Talk to your doctor if you take ticagrelor and are trying to get pregnant. They may be able to recommend a more suitable medicine for you.
Ticagrelor and breastfeeding
Only take ticagrelor while breastfeeding if your doctor advises you to.
It's not known how much ticagrelor gets into breast milk, but it's likely to be a small amount, and your baby will not absorb a lot into their body from the breast milk.
If your doctor says it's OK for you to keep taking ticagrelor, then monitor your baby for any possible side effects, such as bruises or bleeding more easily than usual. However, it is unlikely that ticagrelor will cause any side effects in your baby.
Talk to your doctor, pharmacist, midwife or health visitor if you have any concerns about your baby while you're breastfeeding.
10. Cautions with other medicines
Some medicines affect the way ticagrelor works.
Tell your doctor if you're taking any of these medicines before you start taking ticagrelor:
- medicines to prevent blood clots, such as low-dose aspirin, warfarin, rivaroxaban or apixaban
- non-steroidal anti-inflammatory drugs (NSAIDs), such as ibuprofen
- antidepressants called selective serotonin reuptake inhibitors (SSRIs), such as citalopram
- some antibiotics like clarithromycin and rifampicin
- medicines for epilepsy, such as phenytoin and carbamazepine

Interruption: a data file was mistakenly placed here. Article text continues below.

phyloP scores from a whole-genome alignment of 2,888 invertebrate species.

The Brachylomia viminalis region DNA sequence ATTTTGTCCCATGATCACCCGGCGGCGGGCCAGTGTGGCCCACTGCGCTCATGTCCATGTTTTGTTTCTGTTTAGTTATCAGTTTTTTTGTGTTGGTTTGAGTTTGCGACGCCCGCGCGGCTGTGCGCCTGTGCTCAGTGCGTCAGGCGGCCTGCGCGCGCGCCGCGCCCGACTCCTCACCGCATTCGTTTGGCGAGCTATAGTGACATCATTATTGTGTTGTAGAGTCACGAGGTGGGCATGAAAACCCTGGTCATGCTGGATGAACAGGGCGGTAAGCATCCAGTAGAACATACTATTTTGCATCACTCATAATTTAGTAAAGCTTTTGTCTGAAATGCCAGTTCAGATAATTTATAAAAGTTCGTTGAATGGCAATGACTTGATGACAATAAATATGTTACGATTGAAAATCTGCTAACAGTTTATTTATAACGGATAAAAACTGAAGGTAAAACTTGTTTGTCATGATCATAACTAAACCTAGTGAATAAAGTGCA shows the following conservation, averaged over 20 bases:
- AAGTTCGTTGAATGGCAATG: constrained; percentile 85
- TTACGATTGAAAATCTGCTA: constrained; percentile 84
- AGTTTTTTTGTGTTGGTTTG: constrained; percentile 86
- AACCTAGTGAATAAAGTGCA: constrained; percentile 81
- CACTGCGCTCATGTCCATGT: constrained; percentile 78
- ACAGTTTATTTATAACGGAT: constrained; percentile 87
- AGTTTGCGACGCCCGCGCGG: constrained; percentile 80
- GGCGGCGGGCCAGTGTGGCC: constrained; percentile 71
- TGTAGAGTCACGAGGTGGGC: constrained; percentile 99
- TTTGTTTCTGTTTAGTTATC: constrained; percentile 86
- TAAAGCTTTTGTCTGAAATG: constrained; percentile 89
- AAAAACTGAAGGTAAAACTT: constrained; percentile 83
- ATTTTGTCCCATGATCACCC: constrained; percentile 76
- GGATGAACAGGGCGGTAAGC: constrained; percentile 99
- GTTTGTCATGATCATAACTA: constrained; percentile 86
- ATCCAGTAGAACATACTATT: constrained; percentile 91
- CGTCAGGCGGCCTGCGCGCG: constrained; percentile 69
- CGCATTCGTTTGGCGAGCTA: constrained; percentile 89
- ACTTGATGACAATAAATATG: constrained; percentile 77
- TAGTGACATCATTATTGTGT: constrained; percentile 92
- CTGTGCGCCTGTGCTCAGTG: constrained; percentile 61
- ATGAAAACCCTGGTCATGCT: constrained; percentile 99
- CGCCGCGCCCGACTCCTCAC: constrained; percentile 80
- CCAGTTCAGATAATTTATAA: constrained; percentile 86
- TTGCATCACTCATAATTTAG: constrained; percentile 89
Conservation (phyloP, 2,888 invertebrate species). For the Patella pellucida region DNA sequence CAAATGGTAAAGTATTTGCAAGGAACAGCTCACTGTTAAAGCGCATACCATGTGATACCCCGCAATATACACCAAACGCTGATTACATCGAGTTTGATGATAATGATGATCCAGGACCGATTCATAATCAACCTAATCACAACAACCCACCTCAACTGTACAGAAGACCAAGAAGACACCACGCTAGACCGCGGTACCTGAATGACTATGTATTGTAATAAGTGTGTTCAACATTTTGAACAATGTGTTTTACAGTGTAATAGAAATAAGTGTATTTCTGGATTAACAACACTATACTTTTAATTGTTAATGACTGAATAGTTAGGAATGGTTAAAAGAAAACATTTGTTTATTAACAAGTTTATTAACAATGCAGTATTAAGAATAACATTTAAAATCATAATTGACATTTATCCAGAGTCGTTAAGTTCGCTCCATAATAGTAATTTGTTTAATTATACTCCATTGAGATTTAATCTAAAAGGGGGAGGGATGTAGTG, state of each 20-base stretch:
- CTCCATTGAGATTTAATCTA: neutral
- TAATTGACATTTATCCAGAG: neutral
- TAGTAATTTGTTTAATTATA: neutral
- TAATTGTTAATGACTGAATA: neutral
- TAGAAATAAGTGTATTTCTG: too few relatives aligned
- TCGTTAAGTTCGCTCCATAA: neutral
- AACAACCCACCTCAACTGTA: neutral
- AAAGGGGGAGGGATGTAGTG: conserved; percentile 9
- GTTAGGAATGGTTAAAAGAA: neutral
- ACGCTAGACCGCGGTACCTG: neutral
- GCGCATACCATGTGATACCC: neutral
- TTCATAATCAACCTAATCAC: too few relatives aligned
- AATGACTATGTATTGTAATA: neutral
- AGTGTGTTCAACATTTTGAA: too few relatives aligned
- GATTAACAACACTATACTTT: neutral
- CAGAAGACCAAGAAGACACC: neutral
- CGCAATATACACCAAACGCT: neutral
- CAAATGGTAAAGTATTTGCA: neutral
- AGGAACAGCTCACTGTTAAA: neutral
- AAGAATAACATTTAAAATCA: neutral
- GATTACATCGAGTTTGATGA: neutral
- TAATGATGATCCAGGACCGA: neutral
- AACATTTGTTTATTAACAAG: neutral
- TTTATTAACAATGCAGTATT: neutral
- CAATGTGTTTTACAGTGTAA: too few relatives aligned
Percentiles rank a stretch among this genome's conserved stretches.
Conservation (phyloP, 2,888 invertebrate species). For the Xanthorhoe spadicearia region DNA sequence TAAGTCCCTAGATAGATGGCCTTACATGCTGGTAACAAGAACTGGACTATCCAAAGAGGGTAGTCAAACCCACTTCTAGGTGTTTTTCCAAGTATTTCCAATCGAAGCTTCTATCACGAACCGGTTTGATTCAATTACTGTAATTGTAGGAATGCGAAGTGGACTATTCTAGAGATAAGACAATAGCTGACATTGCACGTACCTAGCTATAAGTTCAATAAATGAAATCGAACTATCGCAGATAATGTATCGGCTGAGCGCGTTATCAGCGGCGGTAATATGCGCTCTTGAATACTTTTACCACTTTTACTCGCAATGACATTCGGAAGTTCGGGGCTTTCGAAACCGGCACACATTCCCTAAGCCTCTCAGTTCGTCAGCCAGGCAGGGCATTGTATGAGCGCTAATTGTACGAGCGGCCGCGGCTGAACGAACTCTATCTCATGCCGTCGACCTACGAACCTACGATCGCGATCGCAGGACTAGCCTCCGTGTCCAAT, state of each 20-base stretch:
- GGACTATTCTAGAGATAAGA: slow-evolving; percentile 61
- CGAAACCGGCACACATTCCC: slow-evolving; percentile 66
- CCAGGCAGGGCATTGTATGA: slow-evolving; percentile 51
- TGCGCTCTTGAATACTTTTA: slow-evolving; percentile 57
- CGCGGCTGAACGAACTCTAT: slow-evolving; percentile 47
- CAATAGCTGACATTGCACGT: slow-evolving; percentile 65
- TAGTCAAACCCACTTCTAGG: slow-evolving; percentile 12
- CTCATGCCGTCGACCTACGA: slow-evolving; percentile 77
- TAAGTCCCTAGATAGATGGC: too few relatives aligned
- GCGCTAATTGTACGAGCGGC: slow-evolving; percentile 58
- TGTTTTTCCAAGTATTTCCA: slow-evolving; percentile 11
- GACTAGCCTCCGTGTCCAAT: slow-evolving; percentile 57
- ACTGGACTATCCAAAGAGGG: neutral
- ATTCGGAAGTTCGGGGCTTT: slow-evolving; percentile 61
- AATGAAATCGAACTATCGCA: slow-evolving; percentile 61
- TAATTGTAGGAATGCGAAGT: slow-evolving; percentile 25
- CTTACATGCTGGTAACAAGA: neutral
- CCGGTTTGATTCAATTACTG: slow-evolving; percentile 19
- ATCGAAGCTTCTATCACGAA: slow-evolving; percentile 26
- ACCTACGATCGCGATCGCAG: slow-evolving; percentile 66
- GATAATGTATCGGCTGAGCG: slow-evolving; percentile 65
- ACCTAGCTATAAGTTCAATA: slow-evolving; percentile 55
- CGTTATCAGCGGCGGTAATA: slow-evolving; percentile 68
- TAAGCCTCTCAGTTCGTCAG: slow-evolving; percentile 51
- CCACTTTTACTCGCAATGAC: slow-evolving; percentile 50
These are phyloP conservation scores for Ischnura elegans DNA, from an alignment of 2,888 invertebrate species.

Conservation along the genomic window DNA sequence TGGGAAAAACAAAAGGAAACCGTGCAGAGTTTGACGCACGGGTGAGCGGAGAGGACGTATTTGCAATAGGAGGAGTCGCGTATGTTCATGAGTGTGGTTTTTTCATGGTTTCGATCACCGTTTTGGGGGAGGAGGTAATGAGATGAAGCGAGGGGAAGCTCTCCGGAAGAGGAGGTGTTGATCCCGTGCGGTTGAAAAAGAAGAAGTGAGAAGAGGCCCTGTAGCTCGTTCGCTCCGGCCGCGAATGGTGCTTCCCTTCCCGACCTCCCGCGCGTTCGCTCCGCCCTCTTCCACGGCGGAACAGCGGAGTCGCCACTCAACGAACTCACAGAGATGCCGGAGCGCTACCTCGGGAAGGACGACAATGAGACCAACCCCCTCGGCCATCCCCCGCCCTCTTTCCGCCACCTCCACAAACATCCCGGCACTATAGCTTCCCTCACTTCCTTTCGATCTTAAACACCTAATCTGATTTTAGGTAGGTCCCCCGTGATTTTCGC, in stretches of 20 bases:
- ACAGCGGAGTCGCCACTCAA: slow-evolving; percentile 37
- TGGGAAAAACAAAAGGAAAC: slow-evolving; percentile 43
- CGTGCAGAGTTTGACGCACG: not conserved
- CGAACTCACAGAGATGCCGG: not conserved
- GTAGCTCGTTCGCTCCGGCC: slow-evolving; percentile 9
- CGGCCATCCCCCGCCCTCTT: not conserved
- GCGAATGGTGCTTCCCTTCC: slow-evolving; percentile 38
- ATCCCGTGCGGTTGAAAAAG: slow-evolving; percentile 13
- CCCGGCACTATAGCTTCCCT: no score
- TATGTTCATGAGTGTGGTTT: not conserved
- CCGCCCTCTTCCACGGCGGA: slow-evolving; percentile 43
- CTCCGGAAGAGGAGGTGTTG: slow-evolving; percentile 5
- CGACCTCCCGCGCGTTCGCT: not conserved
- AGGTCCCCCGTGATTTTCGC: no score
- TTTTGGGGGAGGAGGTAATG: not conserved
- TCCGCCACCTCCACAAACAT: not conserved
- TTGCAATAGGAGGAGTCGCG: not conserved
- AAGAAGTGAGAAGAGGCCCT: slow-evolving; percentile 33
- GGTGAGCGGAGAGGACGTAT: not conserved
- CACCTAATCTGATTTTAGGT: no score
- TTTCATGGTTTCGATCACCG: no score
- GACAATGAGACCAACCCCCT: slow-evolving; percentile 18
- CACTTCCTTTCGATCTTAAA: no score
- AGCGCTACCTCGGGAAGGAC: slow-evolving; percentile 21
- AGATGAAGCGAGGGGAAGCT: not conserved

- statins, such as simvastatin, used to lower cholesterol
- digoxin, for heart problems
Taking ticagrelor with everyday painkillers
Your doctor may prescribe low-dose aspirin (75mg tablets) to take together with ticagrelor.
You can take paracetamol together with ticagrelor.
Mixing ticagrelor with herbal remedies and supplements
There might be a problem with taking some herbal remedies and supplements with ticagrelor, especially ones that can affect your blood (for example, ginkgo).
St John's wort (used for depression) can reduce the levels of ticagrelor in your blood. This may stop ticagrelor from working properly and increase your chances of getting a blood clot.
11. Common questions about ticagrelor
How does ticagrelor work?
How long does it take to work?
When will I feel better?
How long will I take it for?
Is it safe to take it for a long time?
What will happen if I stop taking it?
Are there any other similar medicines to prevent blood clots?
How does ticagrelor compare with other antiplatelet medicines like clopidogrel?
Can I drink alcohol with it?
Is there any food or drink I need to avoid?
Can I take indigestion medicines at the same time?
Will I need to stop ticagrelor before having surgery or dental treatment?
Can I have vaccinations?
Will it affect my contraception?
Will it affect my fertility?
Will it affect my sex life?
Will it affect my periods?
Can I drive or ride a bike?
Can lifestyle changes help?
Page last reviewed: 03/08/2021
Next review due: 03/08/2024